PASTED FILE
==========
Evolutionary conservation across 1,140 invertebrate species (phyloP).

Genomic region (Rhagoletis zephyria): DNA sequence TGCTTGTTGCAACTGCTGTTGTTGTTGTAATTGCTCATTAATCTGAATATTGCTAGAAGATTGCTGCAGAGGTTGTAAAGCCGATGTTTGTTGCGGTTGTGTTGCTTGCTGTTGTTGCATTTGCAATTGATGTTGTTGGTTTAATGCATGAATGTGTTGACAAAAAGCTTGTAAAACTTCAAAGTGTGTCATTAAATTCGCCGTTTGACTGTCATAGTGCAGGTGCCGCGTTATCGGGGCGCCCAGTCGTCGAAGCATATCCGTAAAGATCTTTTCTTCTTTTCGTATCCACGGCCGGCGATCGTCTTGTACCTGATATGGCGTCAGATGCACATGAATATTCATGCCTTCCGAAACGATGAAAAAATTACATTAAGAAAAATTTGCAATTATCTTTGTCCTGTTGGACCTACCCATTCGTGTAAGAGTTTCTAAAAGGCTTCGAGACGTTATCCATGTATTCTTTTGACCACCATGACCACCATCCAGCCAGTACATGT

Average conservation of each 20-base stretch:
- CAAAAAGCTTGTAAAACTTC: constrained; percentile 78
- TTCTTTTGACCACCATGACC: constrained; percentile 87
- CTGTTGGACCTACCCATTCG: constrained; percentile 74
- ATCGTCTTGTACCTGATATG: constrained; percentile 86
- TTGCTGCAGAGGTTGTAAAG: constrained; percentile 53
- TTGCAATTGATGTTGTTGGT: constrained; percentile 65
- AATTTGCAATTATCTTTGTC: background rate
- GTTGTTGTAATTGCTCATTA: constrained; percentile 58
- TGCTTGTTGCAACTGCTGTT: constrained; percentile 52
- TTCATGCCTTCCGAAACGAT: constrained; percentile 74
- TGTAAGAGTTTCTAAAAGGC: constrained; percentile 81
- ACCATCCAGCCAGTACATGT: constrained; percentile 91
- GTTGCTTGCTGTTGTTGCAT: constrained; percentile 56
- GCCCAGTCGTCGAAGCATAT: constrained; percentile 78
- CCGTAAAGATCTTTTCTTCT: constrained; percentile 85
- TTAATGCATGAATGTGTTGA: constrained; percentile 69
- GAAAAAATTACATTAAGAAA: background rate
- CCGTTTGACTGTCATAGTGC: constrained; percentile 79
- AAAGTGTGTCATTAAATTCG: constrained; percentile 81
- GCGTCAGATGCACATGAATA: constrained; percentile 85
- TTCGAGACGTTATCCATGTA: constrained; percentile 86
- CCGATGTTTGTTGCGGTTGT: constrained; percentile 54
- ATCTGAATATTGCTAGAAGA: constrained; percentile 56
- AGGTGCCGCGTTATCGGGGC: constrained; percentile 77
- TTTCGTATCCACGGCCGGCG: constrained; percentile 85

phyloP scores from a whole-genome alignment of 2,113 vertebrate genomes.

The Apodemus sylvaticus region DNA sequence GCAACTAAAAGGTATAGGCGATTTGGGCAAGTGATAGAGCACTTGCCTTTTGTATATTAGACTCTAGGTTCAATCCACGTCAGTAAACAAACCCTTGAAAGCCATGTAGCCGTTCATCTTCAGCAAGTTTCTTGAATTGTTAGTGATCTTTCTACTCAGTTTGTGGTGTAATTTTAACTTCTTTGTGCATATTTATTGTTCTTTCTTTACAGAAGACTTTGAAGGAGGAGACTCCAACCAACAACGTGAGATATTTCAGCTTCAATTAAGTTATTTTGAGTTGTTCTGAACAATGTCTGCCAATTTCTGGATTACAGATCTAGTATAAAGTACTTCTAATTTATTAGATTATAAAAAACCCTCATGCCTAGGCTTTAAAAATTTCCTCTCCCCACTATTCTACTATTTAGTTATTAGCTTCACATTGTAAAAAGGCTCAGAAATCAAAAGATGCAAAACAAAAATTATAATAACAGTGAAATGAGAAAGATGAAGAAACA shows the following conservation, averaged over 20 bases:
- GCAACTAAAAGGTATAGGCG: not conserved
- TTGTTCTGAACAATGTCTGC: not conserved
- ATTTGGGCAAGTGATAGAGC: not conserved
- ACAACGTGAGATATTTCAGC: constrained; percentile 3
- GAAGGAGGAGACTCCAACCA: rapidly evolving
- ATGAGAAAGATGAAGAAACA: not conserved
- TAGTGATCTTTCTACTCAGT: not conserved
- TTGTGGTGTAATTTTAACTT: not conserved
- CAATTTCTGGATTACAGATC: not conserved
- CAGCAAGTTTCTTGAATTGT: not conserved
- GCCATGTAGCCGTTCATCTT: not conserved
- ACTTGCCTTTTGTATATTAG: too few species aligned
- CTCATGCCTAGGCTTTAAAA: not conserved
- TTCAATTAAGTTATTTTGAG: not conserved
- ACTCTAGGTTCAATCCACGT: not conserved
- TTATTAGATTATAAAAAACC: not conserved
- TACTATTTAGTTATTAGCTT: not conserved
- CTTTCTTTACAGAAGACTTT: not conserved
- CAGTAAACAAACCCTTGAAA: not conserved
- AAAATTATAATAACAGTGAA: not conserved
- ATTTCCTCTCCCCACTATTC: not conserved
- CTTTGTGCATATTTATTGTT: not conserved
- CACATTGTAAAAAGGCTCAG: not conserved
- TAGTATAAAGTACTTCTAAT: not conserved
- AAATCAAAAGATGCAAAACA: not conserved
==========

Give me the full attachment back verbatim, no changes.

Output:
Evolutionary conservation across 1,140 invertebrate species (phyloP).

Genomic region (Rhagoletis zephyria): DNA sequence TGCTTGTTGCAACTGCTGTTGTTGTTGTAATTGCTCATTAATCTGAATATTGCTAGAAGATTGCTGCAGAGGTTGTAAAGCCGATGTTTGTTGCGGTTGTGTTGCTTGCTGTTGTTGCATTTGCAATTGATGTTGTTGGTTTAATGCATGAATGTGTTGACAAAAAGCTTGTAAAACTTCAAAGTGTGTCATTAAATTCGCCGTTTGACTGTCATAGTGCAGGTGCCGCGTTATCGGGGCGCCCAGTCGTCGAAGCATATCCGTAAAGATCTTTTCTTCTTTTCGTATCCACGGCCGGCGATCGTCTTGTACCTGATATGGCGTCAGATGCACATGAATATTCATGCCTTCCGAAACGATGAAAAAATTACATTAAGAAAAATTTGCAATTATCTTTGTCCTGTTGGACCTACCCATTCGTGTAAGAGTTTCTAAAAGGCTTCGAGACGTTATCCATGTATTCTTTTGACCACCATGACCACCATCCAGCCAGTACATGT

Average conservation of each 20-base stretch:
- CAAAAAGCTTGTAAAACTTC: constrained; percentile 78
- TTCTTTTGACCACCATGACC: constrained; percentile 87
- CTGTTGGACCTACCCATTCG: constrained; percentile 74
- ATCGTCTTGTACCTGATATG: constrained; percentile 86
- TTGCTGCAGAGGTTGTAAAG: constrained; percentile 53
- TTGCAATTGATGTTGTTGGT: constrained; percentile 65
- AATTTGCAATTATCTTTGTC: background rate
- GTTGTTGTAATTGCTCATTA: constrained; percentile 58
- TGCTTGTTGCAACTGCTGTT: constrained; percentile 52
- TTCATGCCTTCCGAAACGAT: constrained; percentile 74
- TGTAAGAGTTTCTAAAAGGC: constrained; percentile 81
- ACCATCCAGCCAGTACATGT: constrained; percentile 91
- GTTGCTTGCTGTTGTTGCAT: constrained; percentile 56
- GCCCAGTCGTCGAAGCATAT: constrained; percentile 78
- CCGTAAAGATCTTTTCTTCT: constrained; percentile 85
- TTAATGCATGAATGTGTTGA: constrained; percentile 69
- GAAAAAATTACATTAAGAAA: background rate
- CCGTTTGACTGTCATAGTGC: constrained; percentile 79
- AAAGTGTGTCATTAAATTCG: constrained; percentile 81
- GCGTCAGATGCACATGAATA: constrained; percentile 85
- TTCGAGACGTTATCCATGTA: constrained; percentile 86
- CCGATGTTTGTTGCGGTTGT: constrained; percentile 54
- ATCTGAATATTGCTAGAAGA: constrained; percentile 56
- AGGTGCCGCGTTATCGGGGC: constrained; percentile 77
- TTTCGTATCCACGGCCGGCG: constrained; percentile 85

phyloP scores from a whole-genome alignment of 2,113 vertebrate genomes.

The Apodemus sylvaticus region DNA sequence GCAACTAAAAGGTATAGGCGATTTGGGCAAGTGATAGAGCACTTGCCTTTTGTATATTAGACTCTAGGTTCAATCCACGTCAGTAAACAAACCCTTGAAAGCCATGTAGCCGTTCATCTTCAGCAAGTTTCTTGAATTGTTAGTGATCTTTCTACTCAGTTTGTGGTGTAATTTTAACTTCTTTGTGCATATTTATTGTTCTTTCTTTACAGAAGACTTTGAAGGAGGAGACTCCAACCAACAACGTGAGATATTTCAGCTTCAATTAAGTTATTTTGAGTTGTTCTGAACAATGTCTGCCAATTTCTGGATTACAGATCTAGTATAAAGTACTTCTAATTTATTAGATTATAAAAAACCCTCATGCCTAGGCTTTAAAAATTTCCTCTCCCCACTATTCTACTATTTAGTTATTAGCTTCACATTGTAAAAAGGCTCAGAAATCAAAAGATGCAAAACAAAAATTATAATAACAGTGAAATGAGAAAGATGAAGAAACA shows the following conservation, averaged over 20 bases:
- GCAACTAAAAGGTATAGGCG: not conserved
- TTGTTCTGAACAATGTCTGC: not conserved
- ATTTGGGCAAGTGATAGAGC: not conserved
- ACAACGTGAGATATTTCAGC: constrained; percentile 3
- GAAGGAGGAGACTCCAACCA: rapidly evolving
- ATGAGAAAGATGAAGAAACA: not conserved
- TAGTGATCTTTCTACTCAGT: not conserved
- TTGTGGTGTAATTTTAACTT: not conserved
- CAATTTCTGGATTACAGATC: not conserved
- CAGCAAGTTTCTTGAATTGT: not conserved
- GCCATGTAGCCGTTCATCTT: not conserved
- ACTTGCCTTTTGTATATTAG: too few species aligned
- CTCATGCCTAGGCTTTAAAA: not conserved
- TTCAATTAAGTTATTTTGAG: not conserved
- ACTCTAGGTTCAATCCACGT: not conserved
- TTATTAGATTATAAAAAACC: not conserved
- TACTATTTAGTTATTAGCTT: not conserved
- CTTTCTTTACAGAAGACTTT: not conserved
- CAGTAAACAAACCCTTGAAA: not conserved
- AAAATTATAATAACAGTGAA: not conserved
- ATTTCCTCTCCCCACTATTC: not conserved
- CTTTGTGCATATTTATTGTT: not conserved
- CACATTGTAAAAAGGCTCAG: not conserved
- TAGTATAAAGTACTTCTAAT: not conserved
- AAATCAAAAGATGCAAAACA: not conserved